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Entre l’obligation d’accommodement et milieu de travail sécuritaire : un équilibre difficile à atteindre pour les employeurs à l’ère du cannabis médical

Le 17 octobre prochain marquera le deuxième anniversaire de la légalisation du cannabis récréatif au Canada. Bien que cette réalité fasse maintenant partie de notre quotidien, différentes questions liées à la consommation de cette substance demeurent, notamment en matière d’emploi.

L’une d’entre elles a récemment été abordée par la Cour d’appel de Terre-Neuve-et-Labrador[1] et peut se résumer ainsi : que doit faire un employeur lorsqu’un salarié désirant occuper un poste pouvant mettre en jeu sa sécurité et celle de ses collègues consomme du cannabis à des fins médicales sur une base quotidienne?

La décision

Dans cette affaire où le … Continue Reading

Lack of Effective Cannabis Impairment Testing – What is an Employer to Do?

In a recent decision from Newfoundland and Labrador, the court upheld an arbitrator’s decision that an employer had the right to refuse to employ an employee because of cannabis use.

The employee had 30 years of service as a labourer on construction projects in the province.  He had worked on a hydro project that involved safety sensitive work.

Unfortunately, over the last 10 years he suffered from pain due to osteoarthritis and Crohns disease.  He had a prescription for the use of cannabis.  He used cannabis on a daily basis and his dosage was described as high.  The employer refused … Continue Reading

Cannabis and the U.S. border – a complex relationship

Recreational cannabis will become legal in Canada effective October 17, 2018.  However, taking cannabis or any product containing cannabis (whether medicinal or recreational) across Canada’s international borders will remain illegal and can result in serious criminal penalties both domestically and abroad.  This prohibition applies equally to individuals travelling to or from a jurisdiction where cannabis has been legalized or decriminalized.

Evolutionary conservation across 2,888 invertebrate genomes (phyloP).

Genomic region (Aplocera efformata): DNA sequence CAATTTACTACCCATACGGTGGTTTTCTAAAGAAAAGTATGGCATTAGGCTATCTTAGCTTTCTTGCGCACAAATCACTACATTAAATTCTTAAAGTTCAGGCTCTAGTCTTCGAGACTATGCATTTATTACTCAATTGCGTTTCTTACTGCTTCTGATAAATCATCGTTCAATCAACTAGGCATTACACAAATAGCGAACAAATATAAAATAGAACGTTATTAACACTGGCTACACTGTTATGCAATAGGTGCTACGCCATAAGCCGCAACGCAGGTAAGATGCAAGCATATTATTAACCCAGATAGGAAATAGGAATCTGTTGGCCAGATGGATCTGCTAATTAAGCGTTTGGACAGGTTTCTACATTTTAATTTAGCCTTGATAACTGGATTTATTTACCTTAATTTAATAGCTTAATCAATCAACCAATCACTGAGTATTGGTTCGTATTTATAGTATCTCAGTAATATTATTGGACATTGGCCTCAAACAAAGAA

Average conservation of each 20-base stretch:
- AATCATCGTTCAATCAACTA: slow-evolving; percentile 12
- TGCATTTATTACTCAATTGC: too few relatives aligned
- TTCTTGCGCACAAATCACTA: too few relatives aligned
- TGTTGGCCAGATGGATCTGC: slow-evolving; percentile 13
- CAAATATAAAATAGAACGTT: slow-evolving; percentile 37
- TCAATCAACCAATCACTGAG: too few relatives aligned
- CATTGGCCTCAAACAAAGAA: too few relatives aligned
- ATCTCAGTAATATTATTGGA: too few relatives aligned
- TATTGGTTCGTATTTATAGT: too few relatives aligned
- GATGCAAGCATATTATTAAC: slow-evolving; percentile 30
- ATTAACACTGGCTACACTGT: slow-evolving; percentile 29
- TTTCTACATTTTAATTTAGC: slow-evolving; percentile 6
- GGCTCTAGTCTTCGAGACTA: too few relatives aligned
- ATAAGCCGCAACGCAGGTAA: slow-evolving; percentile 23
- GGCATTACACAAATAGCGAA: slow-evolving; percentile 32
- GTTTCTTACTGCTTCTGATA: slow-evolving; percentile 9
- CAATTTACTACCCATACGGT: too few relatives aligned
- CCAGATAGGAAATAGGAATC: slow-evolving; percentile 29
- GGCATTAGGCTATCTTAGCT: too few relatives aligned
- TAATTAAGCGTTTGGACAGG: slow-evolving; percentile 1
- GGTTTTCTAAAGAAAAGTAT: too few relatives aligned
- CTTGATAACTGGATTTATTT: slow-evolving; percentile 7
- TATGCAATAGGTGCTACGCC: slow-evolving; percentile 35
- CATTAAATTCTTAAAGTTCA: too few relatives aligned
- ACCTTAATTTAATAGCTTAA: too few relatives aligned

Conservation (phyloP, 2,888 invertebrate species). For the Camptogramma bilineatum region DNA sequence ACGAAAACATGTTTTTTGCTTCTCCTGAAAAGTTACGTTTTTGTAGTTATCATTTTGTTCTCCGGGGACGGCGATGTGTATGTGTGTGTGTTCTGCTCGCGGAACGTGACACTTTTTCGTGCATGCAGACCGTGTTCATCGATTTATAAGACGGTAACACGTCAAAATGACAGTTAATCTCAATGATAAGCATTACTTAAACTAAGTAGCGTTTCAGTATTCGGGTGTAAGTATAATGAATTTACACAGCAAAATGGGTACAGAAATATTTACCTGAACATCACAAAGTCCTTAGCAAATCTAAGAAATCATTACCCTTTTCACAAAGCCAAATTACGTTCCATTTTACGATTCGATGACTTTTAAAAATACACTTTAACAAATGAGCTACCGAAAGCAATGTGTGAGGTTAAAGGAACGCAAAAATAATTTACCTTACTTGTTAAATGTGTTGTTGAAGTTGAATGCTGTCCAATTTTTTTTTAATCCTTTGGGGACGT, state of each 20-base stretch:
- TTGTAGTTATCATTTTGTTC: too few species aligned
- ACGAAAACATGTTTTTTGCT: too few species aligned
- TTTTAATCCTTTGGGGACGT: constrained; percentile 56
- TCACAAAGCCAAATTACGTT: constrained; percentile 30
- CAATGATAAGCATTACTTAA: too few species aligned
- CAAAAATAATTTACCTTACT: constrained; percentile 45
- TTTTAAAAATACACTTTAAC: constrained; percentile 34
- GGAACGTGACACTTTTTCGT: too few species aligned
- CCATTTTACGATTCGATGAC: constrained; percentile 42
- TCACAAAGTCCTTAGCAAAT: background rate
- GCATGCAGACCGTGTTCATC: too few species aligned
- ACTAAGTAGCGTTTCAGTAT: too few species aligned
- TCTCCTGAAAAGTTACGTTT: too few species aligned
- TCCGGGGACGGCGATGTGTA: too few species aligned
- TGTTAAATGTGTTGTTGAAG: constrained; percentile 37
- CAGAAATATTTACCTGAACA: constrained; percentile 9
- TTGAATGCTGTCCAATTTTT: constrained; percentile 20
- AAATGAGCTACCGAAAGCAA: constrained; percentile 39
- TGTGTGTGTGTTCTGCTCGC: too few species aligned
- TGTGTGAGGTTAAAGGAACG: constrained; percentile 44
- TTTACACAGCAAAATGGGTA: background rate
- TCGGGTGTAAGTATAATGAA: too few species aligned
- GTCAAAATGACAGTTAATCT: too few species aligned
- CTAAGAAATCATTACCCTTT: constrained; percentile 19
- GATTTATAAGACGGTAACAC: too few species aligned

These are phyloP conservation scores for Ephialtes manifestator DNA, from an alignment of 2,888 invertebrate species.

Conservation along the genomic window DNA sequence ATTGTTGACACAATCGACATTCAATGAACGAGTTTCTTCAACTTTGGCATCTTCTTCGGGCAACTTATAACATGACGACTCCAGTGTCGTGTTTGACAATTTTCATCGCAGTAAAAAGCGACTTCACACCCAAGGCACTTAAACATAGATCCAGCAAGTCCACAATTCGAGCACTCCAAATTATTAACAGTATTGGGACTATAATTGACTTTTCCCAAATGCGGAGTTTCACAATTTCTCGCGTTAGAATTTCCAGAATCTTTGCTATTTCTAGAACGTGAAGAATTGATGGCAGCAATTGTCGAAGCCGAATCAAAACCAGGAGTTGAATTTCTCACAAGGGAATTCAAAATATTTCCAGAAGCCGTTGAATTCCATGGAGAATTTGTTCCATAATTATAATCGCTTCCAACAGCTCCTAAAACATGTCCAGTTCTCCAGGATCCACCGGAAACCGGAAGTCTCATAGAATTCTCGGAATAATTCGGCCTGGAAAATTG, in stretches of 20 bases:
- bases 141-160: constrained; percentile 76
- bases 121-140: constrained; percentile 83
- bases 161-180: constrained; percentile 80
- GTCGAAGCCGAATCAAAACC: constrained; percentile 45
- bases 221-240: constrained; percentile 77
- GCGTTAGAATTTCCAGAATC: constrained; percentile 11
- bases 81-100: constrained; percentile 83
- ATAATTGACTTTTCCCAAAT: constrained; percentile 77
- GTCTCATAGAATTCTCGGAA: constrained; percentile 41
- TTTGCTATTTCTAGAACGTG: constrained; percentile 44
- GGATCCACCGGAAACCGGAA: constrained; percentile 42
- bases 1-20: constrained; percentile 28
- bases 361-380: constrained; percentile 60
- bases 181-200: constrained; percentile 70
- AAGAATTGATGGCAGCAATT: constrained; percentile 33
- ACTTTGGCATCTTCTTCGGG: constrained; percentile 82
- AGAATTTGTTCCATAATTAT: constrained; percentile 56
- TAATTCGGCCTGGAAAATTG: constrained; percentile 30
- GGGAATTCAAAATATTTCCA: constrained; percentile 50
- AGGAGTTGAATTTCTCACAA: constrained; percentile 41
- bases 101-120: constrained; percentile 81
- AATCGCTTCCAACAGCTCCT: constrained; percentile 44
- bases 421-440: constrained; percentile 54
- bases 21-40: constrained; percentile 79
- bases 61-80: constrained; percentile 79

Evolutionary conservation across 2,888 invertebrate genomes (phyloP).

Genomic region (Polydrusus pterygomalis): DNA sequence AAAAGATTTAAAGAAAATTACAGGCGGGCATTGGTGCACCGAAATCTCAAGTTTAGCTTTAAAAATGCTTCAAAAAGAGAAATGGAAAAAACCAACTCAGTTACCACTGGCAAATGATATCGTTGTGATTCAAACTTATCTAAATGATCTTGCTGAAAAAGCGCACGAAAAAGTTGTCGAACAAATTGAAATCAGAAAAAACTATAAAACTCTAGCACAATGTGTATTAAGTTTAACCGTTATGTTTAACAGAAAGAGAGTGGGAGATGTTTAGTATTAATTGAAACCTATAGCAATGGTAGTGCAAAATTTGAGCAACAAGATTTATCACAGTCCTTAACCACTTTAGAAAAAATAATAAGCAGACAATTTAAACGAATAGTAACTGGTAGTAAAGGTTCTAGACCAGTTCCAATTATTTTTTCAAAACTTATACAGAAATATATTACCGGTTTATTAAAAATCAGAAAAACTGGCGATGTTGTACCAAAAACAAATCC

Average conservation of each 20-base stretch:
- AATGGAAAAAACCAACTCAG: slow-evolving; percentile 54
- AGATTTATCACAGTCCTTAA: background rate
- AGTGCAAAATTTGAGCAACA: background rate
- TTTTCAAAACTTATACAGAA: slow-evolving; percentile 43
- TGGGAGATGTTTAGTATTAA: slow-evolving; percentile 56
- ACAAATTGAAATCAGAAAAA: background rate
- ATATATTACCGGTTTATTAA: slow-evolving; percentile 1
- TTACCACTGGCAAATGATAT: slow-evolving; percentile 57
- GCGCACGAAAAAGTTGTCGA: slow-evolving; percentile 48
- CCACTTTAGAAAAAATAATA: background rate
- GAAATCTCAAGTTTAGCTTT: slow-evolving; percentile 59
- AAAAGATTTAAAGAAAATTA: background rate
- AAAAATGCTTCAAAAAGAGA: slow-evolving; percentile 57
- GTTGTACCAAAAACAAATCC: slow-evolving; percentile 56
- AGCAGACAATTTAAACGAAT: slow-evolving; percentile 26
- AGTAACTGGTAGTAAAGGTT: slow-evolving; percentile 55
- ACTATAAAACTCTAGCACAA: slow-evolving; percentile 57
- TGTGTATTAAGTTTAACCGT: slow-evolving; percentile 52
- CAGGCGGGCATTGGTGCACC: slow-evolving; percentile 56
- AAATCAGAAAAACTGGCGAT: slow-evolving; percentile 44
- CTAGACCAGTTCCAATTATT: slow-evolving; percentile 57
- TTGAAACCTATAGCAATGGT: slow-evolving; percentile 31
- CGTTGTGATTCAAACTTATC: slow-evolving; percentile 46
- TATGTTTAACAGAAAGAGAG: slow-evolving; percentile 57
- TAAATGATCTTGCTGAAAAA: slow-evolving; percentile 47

Cannabis is illegal in most countries.  As such, the Government of Canada has warned that previous use of cannabis, or any substance prohibited by local law, could result in a traveller’s being denied entry to their destination country.

In addition, … Continue Reading

La présomption d’innocence peut-elle s’opposer au licenciement d’un salarié fondé sur des faits visés par une procédure pénale ?

La Cour de cassation a été saisie d’un dossier concernant un salarié de la société Euro Disney, qui avait été licencié à la suite de la découverte, par son employeur, et dans le cadre d’une enquête pénale, du fait que celui-ci avait acheté à l’un de ses collègues des stupéfiants.

En effet, au printemps 2012, une procédure d’instruction avait été ouverte pour rechercher des faits d’infraction à la législation sur les stupéfiants au sein du parc d’attraction. Plusieurs salariés avaient alors été mis en cause. Dans le cadre de cette procédure pénale, la société Euro Disney s’était constituée partie civile, … Continue Reading

One step closer to legalization

On April 13th, the federal Liberal government tabled the much anticipated Cannabis Act. While many recreational marijuana users now have reason to rejoice, employers across the country are left with unanswered questions as to how the upcoming legalization will affect the workplace.

It’s important to note that although recreational use of cannabis is expected to become legal sometime during the summer of 2018, employees will still be required to show up « fit to work ». Therefore, it will remain possible for employers to discipline employees who are impaired by the use of marijuana while at work – with … Continue Reading

The latest from the Fair Work Commission on drug and alcohol policy breaches

Last month, the Fair Work Commission upheld a decision to dismiss an employee for breaching its zero tolerance policy on illicit drugs, confirming the importance of having a clear drug and alcohol policy that is effectively communicated and consistently applied.

The employer, Coles Group Supply Chain Pty Ltd (Coles), summarily dismissed Shane Clayton who tested positive to cannabis, in breach of Coles’ drug and alcohol policy, which clearly stipulated cut-off levels of alcohol intake and a zero tolerance to illicit drugs for any person employed “at any Coles Distribution Centre in any position.”[1]

Whilst the fairness of … Continue Reading

Managing Medical Marijuana in the Workplace in Canada

Federal regulations permit access to marijuana for medical purposes, and the use of marijuana can become a complicated issue in the workplace. Importantly, the Supreme Court of Canada recently ruled that patients approved under the regulations should have access to all forms of cannabis products, including edible or topical cannabis products, as opposed to only marijuana in dried form. Following the Supreme Court’s decision, and given the health risks associated with smoking, employees who are medically authorized to use marijuana may choose to rely on alternative means of administering their doses, such as by brewing marijuana leaves in tea … Continue Reading

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